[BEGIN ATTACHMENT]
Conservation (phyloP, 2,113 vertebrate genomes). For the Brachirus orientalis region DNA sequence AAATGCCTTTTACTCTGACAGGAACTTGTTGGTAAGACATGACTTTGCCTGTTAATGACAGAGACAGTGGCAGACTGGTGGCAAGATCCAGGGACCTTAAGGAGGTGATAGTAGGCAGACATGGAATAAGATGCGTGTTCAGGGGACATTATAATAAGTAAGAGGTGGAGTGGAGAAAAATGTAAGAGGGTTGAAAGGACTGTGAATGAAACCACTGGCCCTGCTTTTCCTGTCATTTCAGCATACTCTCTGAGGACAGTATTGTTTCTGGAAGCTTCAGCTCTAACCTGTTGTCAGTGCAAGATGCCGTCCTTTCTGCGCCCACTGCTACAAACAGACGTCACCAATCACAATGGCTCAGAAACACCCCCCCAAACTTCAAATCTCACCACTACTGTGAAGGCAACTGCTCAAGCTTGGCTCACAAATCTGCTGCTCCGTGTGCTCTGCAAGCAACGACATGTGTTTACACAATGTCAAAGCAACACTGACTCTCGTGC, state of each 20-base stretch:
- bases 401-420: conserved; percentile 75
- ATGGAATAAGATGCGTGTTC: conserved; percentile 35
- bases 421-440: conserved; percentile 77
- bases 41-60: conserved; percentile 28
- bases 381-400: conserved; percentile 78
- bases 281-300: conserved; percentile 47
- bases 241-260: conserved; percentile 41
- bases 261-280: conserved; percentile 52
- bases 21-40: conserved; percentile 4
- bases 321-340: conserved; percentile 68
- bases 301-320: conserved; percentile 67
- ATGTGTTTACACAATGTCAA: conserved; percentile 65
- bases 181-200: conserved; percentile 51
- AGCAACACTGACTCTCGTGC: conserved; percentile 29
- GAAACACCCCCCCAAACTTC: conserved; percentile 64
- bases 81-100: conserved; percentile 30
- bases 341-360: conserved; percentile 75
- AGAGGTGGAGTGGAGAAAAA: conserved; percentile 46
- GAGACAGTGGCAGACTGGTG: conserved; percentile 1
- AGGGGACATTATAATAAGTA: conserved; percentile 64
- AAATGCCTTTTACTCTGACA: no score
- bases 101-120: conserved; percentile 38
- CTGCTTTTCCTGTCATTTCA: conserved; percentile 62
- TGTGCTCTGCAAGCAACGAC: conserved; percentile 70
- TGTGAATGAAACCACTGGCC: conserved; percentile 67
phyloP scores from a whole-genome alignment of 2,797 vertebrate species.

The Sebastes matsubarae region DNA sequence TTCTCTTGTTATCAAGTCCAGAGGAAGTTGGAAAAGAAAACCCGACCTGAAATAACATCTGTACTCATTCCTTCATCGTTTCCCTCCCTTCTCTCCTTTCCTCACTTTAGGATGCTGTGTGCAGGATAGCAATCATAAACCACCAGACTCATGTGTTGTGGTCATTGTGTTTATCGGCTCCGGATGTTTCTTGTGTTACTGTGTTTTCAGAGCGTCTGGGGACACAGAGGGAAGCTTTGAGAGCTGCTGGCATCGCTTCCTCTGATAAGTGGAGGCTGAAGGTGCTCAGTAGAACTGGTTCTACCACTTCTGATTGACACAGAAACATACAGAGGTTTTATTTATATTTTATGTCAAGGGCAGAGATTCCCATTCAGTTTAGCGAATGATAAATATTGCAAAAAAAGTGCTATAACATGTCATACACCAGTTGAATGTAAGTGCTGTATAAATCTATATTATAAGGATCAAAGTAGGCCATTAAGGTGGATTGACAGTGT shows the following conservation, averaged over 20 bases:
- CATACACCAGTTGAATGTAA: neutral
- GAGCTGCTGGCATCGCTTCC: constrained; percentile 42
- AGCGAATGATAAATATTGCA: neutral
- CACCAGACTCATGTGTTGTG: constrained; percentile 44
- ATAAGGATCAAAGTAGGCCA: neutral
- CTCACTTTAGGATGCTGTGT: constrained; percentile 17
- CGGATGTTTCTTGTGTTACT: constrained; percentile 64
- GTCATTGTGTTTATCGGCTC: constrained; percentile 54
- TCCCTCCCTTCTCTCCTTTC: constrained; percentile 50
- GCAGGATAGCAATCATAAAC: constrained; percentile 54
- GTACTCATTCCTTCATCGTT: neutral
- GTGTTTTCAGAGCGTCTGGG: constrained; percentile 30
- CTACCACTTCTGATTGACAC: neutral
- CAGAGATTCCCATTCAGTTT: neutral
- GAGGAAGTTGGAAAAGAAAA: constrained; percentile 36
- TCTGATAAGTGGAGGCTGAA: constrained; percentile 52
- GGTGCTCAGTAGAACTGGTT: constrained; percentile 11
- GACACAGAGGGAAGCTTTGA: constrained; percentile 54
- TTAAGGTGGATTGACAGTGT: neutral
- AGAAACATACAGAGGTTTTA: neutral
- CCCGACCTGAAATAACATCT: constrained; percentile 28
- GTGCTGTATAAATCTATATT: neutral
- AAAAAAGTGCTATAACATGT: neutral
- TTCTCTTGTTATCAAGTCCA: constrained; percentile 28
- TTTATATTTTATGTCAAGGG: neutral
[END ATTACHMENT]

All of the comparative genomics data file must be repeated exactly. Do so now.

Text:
Conservation (phyloP, 2,113 vertebrate genomes). For the Brachirus orientalis region DNA sequence AAATGCCTTTTACTCTGACAGGAACTTGTTGGTAAGACATGACTTTGCCTGTTAATGACAGAGACAGTGGCAGACTGGTGGCAAGATCCAGGGACCTTAAGGAGGTGATAGTAGGCAGACATGGAATAAGATGCGTGTTCAGGGGACATTATAATAAGTAAGAGGTGGAGTGGAGAAAAATGTAAGAGGGTTGAAAGGACTGTGAATGAAACCACTGGCCCTGCTTTTCCTGTCATTTCAGCATACTCTCTGAGGACAGTATTGTTTCTGGAAGCTTCAGCTCTAACCTGTTGTCAGTGCAAGATGCCGTCCTTTCTGCGCCCACTGCTACAAACAGACGTCACCAATCACAATGGCTCAGAAACACCCCCCCAAACTTCAAATCTCACCACTACTGTGAAGGCAACTGCTCAAGCTTGGCTCACAAATCTGCTGCTCCGTGTGCTCTGCAAGCAACGACATGTGTTTACACAATGTCAAAGCAACACTGACTCTCGTGC, state of each 20-base stretch:
- bases 401-420: conserved; percentile 75
- ATGGAATAAGATGCGTGTTC: conserved; percentile 35
- bases 421-440: conserved; percentile 77
- bases 41-60: conserved; percentile 28
- bases 381-400: conserved; percentile 78
- bases 281-300: conserved; percentile 47
- bases 241-260: conserved; percentile 41
- bases 261-280: conserved; percentile 52
- bases 21-40: conserved; percentile 4
- bases 321-340: conserved; percentile 68
- bases 301-320: conserved; percentile 67
- ATGTGTTTACACAATGTCAA: conserved; percentile 65
- bases 181-200: conserved; percentile 51
- AGCAACACTGACTCTCGTGC: conserved; percentile 29
- GAAACACCCCCCCAAACTTC: conserved; percentile 64
- bases 81-100: conserved; percentile 30
- bases 341-360: conserved; percentile 75
- AGAGGTGGAGTGGAGAAAAA: conserved; percentile 46
- GAGACAGTGGCAGACTGGTG: conserved; percentile 1
- AGGGGACATTATAATAAGTA: conserved; percentile 64
- AAATGCCTTTTACTCTGACA: no score
- bases 101-120: conserved; percentile 38
- CTGCTTTTCCTGTCATTTCA: conserved; percentile 62
- TGTGCTCTGCAAGCAACGAC: conserved; percentile 70
- TGTGAATGAAACCACTGGCC: conserved; percentile 67
phyloP scores from a whole-genome alignment of 2,797 vertebrate species.

The Sebastes matsubarae region DNA sequence TTCTCTTGTTATCAAGTCCAGAGGAAGTTGGAAAAGAAAACCCGACCTGAAATAACATCTGTACTCATTCCTTCATCGTTTCCCTCCCTTCTCTCCTTTCCTCACTTTAGGATGCTGTGTGCAGGATAGCAATCATAAACCACCAGACTCATGTGTTGTGGTCATTGTGTTTATCGGCTCCGGATGTTTCTTGTGTTACTGTGTTTTCAGAGCGTCTGGGGACACAGAGGGAAGCTTTGAGAGCTGCTGGCATCGCTTCCTCTGATAAGTGGAGGCTGAAGGTGCTCAGTAGAACTGGTTCTACCACTTCTGATTGACACAGAAACATACAGAGGTTTTATTTATATTTTATGTCAAGGGCAGAGATTCCCATTCAGTTTAGCGAATGATAAATATTGCAAAAAAAGTGCTATAACATGTCATACACCAGTTGAATGTAAGTGCTGTATAAATCTATATTATAAGGATCAAAGTAGGCCATTAAGGTGGATTGACAGTGT shows the following conservation, averaged over 20 bases:
- CATACACCAGTTGAATGTAA: neutral
- GAGCTGCTGGCATCGCTTCC: constrained; percentile 42
- AGCGAATGATAAATATTGCA: neutral
- CACCAGACTCATGTGTTGTG: constrained; percentile 44
- ATAAGGATCAAAGTAGGCCA: neutral
- CTCACTTTAGGATGCTGTGT: constrained; percentile 17
- CGGATGTTTCTTGTGTTACT: constrained; percentile 64
- GTCATTGTGTTTATCGGCTC: constrained; percentile 54
- TCCCTCCCTTCTCTCCTTTC: constrained; percentile 50
- GCAGGATAGCAATCATAAAC: constrained; percentile 54
- GTACTCATTCCTTCATCGTT: neutral
- GTGTTTTCAGAGCGTCTGGG: constrained; percentile 30
- CTACCACTTCTGATTGACAC: neutral
- CAGAGATTCCCATTCAGTTT: neutral
- GAGGAAGTTGGAAAAGAAAA: constrained; percentile 36
- TCTGATAAGTGGAGGCTGAA: constrained; percentile 52
- GGTGCTCAGTAGAACTGGTT: constrained; percentile 11
- GACACAGAGGGAAGCTTTGA: constrained; percentile 54
- TTAAGGTGGATTGACAGTGT: neutral
- AGAAACATACAGAGGTTTTA: neutral
- CCCGACCTGAAATAACATCT: constrained; percentile 28
- GTGCTGTATAAATCTATATT: neutral
- AAAAAAGTGCTATAACATGT: neutral
- TTCTCTTGTTATCAAGTCCA: constrained; percentile 28
- TTTATATTTTATGTCAAGGG: neutral